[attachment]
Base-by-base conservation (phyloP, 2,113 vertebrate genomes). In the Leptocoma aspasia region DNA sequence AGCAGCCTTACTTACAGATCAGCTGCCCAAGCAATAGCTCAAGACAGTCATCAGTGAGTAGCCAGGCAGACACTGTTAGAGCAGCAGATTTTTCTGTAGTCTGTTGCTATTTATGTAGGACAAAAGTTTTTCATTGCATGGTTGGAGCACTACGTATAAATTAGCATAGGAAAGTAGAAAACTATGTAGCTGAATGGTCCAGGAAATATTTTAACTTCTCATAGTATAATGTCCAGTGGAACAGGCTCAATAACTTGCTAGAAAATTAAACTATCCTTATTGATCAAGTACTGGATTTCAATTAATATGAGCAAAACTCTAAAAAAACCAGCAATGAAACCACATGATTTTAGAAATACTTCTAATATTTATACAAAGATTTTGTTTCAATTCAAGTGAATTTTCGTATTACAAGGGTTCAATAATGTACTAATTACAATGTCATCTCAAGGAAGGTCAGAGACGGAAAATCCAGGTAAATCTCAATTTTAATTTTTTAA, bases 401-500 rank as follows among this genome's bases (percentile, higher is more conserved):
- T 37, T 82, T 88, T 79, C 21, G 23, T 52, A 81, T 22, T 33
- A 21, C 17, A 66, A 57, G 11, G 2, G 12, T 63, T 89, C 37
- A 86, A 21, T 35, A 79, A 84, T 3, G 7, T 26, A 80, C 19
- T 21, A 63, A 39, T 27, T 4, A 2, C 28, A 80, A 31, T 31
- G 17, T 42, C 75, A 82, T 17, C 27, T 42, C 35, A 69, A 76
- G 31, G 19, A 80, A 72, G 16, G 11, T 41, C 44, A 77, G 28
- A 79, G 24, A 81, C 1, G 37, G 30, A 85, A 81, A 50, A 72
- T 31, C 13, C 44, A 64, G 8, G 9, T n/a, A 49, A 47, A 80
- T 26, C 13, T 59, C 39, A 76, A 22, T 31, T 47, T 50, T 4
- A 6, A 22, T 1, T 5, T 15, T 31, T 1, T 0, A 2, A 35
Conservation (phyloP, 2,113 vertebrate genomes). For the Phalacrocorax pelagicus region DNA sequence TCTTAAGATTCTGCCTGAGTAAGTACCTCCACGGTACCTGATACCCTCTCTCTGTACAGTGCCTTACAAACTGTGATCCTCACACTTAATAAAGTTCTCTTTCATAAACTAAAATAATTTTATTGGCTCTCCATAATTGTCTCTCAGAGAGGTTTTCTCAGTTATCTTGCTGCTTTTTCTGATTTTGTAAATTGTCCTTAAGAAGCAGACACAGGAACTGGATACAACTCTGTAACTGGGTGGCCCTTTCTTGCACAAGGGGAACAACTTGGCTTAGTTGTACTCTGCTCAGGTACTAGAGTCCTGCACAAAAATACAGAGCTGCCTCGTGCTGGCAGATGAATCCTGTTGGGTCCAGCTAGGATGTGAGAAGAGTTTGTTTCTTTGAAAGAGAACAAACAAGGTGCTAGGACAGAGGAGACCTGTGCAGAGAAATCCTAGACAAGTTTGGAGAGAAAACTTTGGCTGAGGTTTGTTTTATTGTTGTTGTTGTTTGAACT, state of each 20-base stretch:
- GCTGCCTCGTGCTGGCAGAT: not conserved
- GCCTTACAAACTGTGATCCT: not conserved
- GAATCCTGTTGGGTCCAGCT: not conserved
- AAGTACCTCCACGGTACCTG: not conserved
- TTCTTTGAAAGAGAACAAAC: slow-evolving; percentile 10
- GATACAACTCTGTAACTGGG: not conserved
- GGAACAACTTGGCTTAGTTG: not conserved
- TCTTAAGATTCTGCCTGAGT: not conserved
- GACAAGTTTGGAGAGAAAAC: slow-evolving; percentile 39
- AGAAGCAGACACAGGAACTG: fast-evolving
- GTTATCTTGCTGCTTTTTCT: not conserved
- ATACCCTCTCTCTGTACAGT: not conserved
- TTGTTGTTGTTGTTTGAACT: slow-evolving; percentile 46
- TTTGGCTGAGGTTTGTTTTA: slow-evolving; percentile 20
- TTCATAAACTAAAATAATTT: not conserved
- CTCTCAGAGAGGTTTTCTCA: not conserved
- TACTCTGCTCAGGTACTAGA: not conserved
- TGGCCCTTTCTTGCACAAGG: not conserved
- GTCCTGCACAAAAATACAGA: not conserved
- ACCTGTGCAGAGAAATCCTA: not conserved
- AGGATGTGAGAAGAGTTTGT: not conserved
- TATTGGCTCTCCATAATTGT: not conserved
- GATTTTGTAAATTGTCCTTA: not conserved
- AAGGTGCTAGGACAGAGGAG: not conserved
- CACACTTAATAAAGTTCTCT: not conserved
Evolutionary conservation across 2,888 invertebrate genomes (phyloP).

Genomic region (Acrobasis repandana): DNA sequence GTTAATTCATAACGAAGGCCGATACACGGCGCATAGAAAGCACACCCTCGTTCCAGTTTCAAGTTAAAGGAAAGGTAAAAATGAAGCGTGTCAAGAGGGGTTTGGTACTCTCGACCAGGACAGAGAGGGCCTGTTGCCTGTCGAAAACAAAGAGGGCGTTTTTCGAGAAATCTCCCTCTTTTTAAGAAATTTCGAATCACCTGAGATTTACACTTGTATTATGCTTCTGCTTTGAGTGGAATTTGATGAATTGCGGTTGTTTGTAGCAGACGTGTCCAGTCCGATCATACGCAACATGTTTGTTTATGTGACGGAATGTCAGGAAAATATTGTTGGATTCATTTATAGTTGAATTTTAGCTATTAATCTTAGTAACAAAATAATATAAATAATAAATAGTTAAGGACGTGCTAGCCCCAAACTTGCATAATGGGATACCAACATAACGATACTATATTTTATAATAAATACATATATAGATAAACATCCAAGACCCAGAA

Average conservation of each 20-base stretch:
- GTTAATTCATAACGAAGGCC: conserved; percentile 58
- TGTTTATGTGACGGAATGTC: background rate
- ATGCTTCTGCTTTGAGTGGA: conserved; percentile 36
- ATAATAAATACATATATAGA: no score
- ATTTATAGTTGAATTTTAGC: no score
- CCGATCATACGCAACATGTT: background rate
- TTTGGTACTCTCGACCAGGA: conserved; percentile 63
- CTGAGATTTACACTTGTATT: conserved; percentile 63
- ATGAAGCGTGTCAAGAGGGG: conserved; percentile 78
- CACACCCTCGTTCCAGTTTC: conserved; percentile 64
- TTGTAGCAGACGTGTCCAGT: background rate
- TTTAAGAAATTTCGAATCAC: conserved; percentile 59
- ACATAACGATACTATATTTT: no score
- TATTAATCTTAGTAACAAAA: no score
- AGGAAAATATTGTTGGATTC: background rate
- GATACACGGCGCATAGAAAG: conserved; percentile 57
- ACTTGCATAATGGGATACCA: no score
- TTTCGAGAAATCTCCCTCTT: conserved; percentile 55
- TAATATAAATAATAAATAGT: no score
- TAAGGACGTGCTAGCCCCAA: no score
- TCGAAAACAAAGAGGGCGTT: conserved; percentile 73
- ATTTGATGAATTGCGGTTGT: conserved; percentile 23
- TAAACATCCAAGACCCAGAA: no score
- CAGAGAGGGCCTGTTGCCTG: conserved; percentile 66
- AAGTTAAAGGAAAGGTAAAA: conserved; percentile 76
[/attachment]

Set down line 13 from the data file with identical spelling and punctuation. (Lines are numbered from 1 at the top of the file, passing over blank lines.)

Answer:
- GCTGCCTCGTGCTGGCAGAT: not conserved